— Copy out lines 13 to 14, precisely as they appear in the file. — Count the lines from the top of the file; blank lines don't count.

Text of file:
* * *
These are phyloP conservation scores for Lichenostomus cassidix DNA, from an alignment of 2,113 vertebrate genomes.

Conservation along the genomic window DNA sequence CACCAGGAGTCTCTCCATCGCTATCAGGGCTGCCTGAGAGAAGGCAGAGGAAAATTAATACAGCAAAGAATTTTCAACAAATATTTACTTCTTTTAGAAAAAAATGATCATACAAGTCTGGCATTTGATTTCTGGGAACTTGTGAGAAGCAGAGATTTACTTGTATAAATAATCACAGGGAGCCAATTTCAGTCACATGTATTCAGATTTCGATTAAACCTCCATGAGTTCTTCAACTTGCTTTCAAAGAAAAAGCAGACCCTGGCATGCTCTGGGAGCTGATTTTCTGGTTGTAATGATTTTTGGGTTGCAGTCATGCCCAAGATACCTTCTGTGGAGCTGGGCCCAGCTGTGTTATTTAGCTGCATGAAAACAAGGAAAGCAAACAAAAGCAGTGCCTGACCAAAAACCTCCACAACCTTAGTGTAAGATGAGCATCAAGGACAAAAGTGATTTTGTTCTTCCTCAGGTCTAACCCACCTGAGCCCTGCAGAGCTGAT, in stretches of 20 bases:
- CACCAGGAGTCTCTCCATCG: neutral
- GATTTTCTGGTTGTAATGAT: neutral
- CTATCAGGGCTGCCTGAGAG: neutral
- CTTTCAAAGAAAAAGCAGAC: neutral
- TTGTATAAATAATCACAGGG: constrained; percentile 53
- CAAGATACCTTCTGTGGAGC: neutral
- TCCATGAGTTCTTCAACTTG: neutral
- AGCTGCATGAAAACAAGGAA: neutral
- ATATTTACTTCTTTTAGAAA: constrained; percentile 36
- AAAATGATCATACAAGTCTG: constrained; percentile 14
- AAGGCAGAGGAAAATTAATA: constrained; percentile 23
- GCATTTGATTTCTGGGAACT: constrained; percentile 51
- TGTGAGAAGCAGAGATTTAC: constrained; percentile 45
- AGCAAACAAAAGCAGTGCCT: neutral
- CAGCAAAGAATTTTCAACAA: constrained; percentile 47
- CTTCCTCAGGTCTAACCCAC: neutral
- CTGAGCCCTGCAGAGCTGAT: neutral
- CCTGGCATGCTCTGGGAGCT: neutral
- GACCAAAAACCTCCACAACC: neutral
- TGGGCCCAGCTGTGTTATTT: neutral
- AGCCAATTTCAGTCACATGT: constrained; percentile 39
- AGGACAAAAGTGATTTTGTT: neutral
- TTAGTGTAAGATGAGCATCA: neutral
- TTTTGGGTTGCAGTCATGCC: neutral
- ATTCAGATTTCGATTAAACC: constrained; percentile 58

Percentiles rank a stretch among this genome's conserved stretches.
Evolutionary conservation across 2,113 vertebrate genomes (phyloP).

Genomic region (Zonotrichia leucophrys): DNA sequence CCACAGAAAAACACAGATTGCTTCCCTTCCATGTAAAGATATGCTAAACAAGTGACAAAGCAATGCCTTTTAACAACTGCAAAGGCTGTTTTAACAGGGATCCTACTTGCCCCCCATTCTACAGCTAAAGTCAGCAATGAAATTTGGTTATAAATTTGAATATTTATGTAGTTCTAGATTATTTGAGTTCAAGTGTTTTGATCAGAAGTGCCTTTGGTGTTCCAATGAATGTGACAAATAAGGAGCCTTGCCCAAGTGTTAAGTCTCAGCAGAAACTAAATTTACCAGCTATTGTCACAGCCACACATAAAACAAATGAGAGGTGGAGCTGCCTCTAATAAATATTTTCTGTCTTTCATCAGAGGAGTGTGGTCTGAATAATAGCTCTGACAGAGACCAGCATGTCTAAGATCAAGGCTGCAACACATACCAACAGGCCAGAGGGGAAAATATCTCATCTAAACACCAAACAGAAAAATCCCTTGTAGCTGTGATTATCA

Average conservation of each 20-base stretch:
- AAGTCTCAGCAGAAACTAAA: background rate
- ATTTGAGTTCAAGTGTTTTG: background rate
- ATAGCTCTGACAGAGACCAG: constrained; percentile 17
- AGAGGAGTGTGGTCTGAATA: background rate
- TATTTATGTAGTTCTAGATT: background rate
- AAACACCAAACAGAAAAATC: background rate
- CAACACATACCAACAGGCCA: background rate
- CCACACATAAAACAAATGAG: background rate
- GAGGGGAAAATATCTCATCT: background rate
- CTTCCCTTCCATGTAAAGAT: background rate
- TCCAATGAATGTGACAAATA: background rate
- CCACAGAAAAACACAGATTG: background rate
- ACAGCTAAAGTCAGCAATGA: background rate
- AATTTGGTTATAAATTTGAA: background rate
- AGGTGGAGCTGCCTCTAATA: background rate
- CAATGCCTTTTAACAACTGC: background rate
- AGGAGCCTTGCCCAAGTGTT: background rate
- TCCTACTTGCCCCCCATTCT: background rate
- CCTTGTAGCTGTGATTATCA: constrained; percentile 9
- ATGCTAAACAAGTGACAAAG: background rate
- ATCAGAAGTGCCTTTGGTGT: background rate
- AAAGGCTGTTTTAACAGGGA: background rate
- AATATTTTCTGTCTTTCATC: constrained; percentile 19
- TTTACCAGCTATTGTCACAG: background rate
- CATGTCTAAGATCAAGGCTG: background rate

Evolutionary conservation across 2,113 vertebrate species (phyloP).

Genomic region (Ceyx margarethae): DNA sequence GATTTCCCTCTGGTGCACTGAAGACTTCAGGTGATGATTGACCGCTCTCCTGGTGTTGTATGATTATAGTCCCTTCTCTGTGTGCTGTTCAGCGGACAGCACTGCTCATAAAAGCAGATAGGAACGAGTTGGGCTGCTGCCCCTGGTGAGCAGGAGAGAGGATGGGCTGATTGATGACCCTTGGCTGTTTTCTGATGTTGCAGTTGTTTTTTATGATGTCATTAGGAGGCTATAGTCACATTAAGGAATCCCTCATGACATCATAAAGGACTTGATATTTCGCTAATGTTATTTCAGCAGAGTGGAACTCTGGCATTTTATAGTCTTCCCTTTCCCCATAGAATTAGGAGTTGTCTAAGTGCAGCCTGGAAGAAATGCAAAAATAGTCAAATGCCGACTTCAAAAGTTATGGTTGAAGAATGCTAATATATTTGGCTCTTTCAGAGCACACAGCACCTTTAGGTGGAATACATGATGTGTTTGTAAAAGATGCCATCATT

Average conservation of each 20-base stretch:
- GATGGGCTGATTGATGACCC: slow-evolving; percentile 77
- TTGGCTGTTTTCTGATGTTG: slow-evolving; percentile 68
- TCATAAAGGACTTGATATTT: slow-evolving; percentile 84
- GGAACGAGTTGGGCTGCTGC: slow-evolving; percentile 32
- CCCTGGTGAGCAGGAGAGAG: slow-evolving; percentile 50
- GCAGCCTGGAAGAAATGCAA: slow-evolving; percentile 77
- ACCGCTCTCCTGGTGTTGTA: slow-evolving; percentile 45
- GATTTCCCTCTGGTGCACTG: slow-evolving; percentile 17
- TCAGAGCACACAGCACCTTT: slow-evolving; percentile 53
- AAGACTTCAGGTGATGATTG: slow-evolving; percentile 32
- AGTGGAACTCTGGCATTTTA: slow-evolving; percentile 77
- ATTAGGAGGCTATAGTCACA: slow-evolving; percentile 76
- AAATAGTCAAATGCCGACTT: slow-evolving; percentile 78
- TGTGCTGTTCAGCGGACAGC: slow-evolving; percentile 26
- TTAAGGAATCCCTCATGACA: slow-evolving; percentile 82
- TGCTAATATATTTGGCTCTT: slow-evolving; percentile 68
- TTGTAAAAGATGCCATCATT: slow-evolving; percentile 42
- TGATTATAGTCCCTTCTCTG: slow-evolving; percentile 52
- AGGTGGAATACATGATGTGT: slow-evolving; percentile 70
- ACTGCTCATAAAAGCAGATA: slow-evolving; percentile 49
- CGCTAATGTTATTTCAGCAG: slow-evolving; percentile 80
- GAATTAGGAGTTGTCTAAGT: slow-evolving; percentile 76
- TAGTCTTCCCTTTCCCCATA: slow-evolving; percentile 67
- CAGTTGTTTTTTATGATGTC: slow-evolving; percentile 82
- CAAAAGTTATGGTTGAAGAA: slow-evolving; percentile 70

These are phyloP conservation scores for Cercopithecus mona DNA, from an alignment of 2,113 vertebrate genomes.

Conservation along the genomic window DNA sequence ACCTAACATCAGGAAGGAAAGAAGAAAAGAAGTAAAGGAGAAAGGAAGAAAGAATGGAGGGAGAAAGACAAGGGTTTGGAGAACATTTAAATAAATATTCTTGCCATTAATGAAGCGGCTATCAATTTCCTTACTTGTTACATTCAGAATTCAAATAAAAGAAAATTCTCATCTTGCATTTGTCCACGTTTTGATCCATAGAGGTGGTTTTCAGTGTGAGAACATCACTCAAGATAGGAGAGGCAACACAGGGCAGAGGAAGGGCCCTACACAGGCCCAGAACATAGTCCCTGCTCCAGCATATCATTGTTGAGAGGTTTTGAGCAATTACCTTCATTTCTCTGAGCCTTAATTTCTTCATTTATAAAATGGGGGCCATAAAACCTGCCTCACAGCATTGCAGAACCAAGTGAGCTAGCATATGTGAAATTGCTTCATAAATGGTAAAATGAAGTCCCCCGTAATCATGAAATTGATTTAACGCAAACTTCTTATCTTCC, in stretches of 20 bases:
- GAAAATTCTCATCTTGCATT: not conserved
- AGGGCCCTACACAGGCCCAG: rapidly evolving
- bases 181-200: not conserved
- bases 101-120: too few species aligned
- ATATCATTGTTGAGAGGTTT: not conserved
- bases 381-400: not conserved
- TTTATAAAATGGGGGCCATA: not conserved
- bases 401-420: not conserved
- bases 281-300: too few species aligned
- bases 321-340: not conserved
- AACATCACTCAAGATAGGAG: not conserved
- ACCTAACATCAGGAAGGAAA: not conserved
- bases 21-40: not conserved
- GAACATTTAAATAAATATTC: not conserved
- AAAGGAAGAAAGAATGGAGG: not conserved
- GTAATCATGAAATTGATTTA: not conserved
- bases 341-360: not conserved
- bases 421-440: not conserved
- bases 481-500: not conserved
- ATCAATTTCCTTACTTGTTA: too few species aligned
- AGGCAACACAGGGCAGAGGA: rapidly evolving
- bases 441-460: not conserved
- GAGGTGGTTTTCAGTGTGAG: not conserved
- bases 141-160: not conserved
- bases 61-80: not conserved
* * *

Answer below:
- AAGGCAGAGGAAAATTAATA: constrained; percentile 23
- GCATTTGATTTCTGGGAACT: constrained; percentile 51